Date of Award


Degree Type


Degree Name



Electrical and Computer Engineering

First Advisor

Wu, Q. M. Jonathan

Second Advisor

Saif, Mehrdad


Action Recogntion; Computer Vision; Video Content Clustering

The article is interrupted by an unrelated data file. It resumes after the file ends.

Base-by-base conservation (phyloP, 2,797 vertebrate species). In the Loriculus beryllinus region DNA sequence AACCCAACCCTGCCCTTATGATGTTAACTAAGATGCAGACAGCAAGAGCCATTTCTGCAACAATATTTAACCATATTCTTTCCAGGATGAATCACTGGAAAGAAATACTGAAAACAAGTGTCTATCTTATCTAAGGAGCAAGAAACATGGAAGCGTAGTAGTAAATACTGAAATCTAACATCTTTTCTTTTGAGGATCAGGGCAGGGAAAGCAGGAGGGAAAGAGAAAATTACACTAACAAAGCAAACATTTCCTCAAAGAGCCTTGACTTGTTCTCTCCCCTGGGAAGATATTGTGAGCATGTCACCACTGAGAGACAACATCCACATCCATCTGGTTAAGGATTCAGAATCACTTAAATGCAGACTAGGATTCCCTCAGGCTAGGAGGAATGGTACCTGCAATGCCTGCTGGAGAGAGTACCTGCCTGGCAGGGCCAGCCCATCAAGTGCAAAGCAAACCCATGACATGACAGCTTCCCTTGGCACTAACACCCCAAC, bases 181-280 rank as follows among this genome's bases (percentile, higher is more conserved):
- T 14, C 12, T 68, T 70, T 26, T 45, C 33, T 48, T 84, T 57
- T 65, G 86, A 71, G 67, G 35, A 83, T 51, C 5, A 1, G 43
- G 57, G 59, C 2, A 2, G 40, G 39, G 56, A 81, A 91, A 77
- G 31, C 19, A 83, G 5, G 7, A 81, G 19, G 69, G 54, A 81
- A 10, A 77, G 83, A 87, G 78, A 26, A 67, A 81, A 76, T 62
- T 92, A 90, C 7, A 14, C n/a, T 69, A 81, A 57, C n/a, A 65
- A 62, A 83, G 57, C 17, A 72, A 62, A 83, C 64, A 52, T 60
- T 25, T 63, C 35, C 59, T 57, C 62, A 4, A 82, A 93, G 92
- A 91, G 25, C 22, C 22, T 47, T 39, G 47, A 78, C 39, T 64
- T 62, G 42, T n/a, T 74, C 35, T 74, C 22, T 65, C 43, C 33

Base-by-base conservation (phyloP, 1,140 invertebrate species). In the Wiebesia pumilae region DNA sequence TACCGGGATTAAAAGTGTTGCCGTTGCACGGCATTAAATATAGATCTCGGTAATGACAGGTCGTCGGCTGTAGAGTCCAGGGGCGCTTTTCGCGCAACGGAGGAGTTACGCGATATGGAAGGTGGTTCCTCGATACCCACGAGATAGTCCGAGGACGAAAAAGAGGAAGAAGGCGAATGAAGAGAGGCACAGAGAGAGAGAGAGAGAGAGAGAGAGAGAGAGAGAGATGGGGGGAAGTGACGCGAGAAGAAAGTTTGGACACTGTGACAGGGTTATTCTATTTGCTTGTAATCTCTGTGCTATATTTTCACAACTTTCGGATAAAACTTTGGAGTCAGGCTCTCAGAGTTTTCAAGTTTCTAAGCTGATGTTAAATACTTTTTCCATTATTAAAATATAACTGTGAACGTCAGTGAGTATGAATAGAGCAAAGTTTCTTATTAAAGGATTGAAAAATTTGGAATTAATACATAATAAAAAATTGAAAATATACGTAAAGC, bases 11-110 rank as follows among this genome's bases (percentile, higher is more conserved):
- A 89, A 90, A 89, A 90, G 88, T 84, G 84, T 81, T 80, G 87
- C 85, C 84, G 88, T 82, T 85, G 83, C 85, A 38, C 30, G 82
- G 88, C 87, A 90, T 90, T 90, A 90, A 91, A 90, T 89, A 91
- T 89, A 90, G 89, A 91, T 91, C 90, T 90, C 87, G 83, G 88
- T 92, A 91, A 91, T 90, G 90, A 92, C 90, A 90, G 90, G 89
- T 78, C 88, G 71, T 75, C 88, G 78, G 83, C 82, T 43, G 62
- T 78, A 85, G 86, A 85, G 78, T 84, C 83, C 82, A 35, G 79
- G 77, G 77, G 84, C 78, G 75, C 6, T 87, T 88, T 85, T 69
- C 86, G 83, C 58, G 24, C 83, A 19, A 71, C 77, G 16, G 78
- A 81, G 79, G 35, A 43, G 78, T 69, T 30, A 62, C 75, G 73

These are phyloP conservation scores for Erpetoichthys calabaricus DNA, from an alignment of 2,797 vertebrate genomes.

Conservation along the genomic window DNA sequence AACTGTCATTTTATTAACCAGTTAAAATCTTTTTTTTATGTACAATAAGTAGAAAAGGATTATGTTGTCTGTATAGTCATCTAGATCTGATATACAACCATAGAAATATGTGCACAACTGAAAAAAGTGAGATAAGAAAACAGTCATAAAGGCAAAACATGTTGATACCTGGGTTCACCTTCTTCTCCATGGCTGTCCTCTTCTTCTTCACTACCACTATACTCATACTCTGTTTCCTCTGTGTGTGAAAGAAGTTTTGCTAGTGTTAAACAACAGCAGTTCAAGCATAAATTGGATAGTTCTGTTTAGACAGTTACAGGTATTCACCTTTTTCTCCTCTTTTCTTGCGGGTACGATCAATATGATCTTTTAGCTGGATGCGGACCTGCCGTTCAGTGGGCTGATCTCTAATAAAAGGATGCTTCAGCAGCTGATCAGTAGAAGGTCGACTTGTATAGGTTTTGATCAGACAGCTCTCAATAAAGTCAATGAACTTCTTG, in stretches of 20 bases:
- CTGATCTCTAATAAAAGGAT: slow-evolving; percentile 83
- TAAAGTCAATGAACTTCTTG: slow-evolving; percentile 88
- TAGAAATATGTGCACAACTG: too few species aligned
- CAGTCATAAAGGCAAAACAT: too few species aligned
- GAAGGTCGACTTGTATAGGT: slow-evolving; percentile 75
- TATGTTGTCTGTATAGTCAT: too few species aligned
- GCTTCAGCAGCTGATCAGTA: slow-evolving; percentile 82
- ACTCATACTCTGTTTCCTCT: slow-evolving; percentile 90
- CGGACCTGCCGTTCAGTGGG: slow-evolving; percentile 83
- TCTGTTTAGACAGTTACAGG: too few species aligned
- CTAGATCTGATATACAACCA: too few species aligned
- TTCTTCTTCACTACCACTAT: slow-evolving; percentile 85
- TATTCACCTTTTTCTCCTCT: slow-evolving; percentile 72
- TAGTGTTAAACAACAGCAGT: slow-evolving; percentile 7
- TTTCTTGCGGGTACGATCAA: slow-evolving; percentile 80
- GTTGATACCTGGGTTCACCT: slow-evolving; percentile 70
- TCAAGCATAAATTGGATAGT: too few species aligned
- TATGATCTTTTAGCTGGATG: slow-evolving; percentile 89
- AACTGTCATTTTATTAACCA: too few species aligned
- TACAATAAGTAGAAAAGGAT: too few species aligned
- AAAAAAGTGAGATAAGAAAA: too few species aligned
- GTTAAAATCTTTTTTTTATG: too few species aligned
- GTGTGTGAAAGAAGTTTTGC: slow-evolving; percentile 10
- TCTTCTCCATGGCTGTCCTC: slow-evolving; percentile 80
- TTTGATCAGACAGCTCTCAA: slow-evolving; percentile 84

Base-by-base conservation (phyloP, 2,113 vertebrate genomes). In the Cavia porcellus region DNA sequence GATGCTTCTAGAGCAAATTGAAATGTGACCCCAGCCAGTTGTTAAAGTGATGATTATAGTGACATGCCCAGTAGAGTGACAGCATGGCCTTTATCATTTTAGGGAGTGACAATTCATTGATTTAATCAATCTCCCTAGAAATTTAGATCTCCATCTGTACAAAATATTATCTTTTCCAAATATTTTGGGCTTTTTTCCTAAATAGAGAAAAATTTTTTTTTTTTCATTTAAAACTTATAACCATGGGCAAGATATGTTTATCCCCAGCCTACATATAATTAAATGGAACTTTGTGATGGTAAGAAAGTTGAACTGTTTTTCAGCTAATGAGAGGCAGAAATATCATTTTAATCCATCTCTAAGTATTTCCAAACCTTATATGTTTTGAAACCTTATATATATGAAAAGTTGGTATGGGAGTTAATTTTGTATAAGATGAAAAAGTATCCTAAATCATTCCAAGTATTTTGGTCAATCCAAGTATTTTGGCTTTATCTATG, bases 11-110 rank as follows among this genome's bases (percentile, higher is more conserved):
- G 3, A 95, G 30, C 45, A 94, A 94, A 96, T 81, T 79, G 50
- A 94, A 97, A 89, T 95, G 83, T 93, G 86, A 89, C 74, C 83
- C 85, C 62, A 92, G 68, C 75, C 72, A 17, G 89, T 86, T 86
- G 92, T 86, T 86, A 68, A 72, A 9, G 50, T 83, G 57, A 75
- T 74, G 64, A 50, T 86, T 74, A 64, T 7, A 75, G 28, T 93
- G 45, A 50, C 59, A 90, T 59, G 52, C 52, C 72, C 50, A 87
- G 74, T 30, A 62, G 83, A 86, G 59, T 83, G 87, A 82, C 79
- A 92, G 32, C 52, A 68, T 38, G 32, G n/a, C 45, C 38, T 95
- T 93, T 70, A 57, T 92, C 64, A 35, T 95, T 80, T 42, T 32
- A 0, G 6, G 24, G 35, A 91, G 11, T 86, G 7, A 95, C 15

Human action recognition plays a crucial role in visual learning applications such as video understanding and surveillance, video retrieval, human-computer interactions, and autonomous driving systems. A variety of methodologies have been proposed for human action recognition via developing of low-level features along with the bag-of-visual-word models. However, much less research has been performed on the compound of pre-processing, encoding and classification stages. This dissertation focuses on enhancing the action recognition performances via ensemble learning, hybrid classifier, hierarchical feature representation, and key action perception methodologies. Action variation is one of the crucial challenges in video analysis and action recognition. We address this problem by proposing the hybrid classifier (HC) to discriminate actions which contain similar forms of motion features such as walking, running, and jogging. Aside from that, we show and proof that the fusion of various appearance-based and motion features can boost the simple and complex action recognition performance. The next part of the dissertation introduces pooled-feature representation (PFR) which is derived from a double phase encoding framework (DPE). Considering that a given unconstrained video is composed of a sequence of simple frames, the first phase of DPE generates temporal sub-volumes from the video and represents them individually by employing the proposed improved rank pooling (IRP) method. The second phase constructs the pool of features by fusing the represented vectors from the first phase. The pool is compressed and then encoded to provide video-parts vector (VPV). The DPE framework allows distilling the video representation and hierarchically extracting new information. Compared with recent video encoding approaches, VPV can preserve the higher-level information through standard encoding of low-level features in two phases. Furthermore, the encoded vectors from both phases of DPE are fused along with a compression stage to develop PFR.